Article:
Legal fees are fat too high. Control all legal fees rigorously and keep them down. Do away with the requirement that written statements must be confirmed as truthful in front of a commissioner or oaths for admission in legal proceedings. It is a waste of everyone's time and effort. Rather just require an alternative in the document (statement) in the form of an acknowledgment by the author of the document that he/she is aware that the document (statement) might be used in legal proceedings and that it would constitute an offence if it contains (deliberate) lies. Make it easier for all. Why on earth we always have to queue at a police station for somebody who will in any event not apply the rules (to our relief because it is silly and time consuming, and totally worthless) is beyond common sense. Nobody cares about the so-called solemn nature of the process.

      John - 2011-11-03 16:45

      "Nobody cares about the so-called solemn nature of the process." Until it isn't there anymore.

      Cracker - 2011-11-03 23:00

      Must be the fat cat lawyers responsible for the thumbs downs. Would have thought that they at least would have appreciate the reality of the ridiculous commissioner or oaths practice we are being subjected to. As for legal costs, look, lawyers are nto naturally more clever than ther rest of society. They are in certain respects a lot more stupid and definitely a huge lot more arrogant. The real worthy ones amonng them are the ones that are able through their natural aptitude AND training plus experience to evaluate evidence and the legal rules. They are in the minority. A real risk right now for the rest of society. But still far better than a jury system. Some mess. But still worth the state regulating the exhorbitant legal fees. Even for the sake of the blood suckers in the legal system before they price (prize?) our legal system out of existence with their arrogance and leechlike habits.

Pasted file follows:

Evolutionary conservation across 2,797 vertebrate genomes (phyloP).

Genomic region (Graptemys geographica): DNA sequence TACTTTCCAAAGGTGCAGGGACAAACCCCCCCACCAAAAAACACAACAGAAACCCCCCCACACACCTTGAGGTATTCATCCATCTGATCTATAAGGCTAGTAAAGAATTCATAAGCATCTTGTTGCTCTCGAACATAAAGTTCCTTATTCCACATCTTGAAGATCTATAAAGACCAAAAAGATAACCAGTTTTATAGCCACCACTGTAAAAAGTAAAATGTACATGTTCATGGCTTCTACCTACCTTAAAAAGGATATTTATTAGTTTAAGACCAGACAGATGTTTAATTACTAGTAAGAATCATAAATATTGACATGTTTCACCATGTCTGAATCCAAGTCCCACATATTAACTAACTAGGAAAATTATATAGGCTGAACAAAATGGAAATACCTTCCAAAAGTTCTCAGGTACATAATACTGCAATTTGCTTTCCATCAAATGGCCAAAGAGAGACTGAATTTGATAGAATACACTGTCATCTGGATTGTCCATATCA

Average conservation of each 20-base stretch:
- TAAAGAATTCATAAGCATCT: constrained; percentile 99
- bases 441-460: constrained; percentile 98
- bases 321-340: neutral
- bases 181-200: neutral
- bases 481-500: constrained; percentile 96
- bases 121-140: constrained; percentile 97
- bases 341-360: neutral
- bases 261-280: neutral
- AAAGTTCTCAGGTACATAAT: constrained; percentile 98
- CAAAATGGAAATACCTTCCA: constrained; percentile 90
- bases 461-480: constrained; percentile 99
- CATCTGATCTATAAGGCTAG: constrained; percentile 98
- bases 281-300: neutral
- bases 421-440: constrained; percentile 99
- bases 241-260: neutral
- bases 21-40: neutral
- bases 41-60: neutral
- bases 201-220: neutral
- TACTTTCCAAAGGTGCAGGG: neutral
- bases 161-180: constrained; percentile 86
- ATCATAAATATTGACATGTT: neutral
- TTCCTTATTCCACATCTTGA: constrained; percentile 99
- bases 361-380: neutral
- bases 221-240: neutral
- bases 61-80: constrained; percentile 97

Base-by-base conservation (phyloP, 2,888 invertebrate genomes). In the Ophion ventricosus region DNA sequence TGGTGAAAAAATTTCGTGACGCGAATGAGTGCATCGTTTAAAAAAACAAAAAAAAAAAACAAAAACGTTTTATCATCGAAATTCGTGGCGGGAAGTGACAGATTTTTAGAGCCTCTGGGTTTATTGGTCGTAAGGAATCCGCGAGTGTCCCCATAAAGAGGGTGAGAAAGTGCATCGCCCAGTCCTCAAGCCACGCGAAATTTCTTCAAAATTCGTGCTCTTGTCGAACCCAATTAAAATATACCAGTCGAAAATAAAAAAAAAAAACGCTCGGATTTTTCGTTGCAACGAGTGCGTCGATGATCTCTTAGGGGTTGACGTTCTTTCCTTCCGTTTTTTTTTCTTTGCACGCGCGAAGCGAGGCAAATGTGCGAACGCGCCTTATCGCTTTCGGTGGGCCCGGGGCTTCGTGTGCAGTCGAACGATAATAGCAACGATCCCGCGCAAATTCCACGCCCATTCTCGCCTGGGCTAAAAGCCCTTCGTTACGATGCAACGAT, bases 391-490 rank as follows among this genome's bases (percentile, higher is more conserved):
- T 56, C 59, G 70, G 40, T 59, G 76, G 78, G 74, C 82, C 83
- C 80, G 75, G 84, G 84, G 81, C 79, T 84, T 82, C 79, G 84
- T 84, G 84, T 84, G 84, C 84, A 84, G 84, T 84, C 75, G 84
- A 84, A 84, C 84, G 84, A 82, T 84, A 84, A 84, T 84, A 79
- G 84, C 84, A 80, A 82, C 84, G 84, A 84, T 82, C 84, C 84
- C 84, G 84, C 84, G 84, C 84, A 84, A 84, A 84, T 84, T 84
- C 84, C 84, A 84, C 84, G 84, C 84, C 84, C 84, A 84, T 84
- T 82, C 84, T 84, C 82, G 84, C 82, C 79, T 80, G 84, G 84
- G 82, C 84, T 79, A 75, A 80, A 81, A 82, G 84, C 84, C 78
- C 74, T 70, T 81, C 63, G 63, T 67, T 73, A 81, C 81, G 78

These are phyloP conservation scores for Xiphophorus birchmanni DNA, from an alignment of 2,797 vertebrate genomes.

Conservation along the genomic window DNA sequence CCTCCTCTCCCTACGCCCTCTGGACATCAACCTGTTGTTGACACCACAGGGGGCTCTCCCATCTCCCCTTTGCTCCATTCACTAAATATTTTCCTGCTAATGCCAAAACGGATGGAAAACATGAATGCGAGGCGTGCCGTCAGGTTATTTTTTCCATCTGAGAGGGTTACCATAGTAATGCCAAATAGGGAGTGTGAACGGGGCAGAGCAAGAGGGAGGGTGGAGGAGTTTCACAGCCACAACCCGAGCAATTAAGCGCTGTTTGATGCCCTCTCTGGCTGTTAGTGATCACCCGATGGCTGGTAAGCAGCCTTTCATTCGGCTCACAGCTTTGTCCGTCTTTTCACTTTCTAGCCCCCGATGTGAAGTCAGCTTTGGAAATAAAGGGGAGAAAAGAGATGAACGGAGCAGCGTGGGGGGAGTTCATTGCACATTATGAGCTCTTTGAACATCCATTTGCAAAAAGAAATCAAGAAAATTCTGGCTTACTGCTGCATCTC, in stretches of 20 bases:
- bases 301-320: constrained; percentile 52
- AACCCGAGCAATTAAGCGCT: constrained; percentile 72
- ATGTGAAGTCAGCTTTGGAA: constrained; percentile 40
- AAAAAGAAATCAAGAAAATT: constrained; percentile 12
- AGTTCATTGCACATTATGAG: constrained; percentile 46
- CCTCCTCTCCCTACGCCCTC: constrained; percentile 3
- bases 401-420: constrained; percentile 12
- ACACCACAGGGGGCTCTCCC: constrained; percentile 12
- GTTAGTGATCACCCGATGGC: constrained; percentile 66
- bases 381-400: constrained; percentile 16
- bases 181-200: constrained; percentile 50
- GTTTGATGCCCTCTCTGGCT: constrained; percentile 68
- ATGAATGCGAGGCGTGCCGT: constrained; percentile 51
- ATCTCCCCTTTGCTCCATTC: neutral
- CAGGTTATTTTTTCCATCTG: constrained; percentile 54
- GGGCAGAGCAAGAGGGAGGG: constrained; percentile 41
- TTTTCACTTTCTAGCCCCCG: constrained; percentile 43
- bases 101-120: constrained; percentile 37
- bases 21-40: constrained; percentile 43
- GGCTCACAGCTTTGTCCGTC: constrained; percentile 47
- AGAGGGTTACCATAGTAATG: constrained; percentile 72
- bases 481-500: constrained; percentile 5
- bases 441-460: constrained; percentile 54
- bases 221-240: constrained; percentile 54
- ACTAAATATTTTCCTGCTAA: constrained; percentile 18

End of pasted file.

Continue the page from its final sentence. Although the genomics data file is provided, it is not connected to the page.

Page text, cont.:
markplstephens - 2011-11-03 23:24

      Cracker you clearly love the sound of your own voice. are you this opinionated about all topics or do you just particularly like lawyer jokes? Remember, there are cheaper lawyers out there, you just pay more for the good ones. Newly qualified lawyers usually charge +-R300 an hour. honestly if I had studied for a minimum of 5 years and had a mountain of debt to pay back, i certainly wouldnt work for less.

      Cracker - 2011-11-04 00:23

      @ markpistephens You will notice that I only comment on issues that I happen to know quite a lot about and that I consider can do now and then with some original and/or common sense ideas. Is it clear to you?

  • Vicker - 2011-11-03 16:45

    "Entry into the profession was, in many instances, determined by outdated, unnecessary and overly restrictive prescripts." In other words, they plan to do away with edukashun as a prerequisite. Drop the bar (no pun intended), so more can make it over. Screw standards, they are over-valued...

  • Atholl - 2011-11-03 21:19

    Another rushed Bill. The legal profession does have laws that regulate its conduct. Case law acts as a reference, to guide unique situations - and there have been [self-regulatory] bodies [societies] to act as a 'protective ombudsman' for 100 years. .. then again, these bodies are are controlled by humans. ..... Law is a Dirty Game ...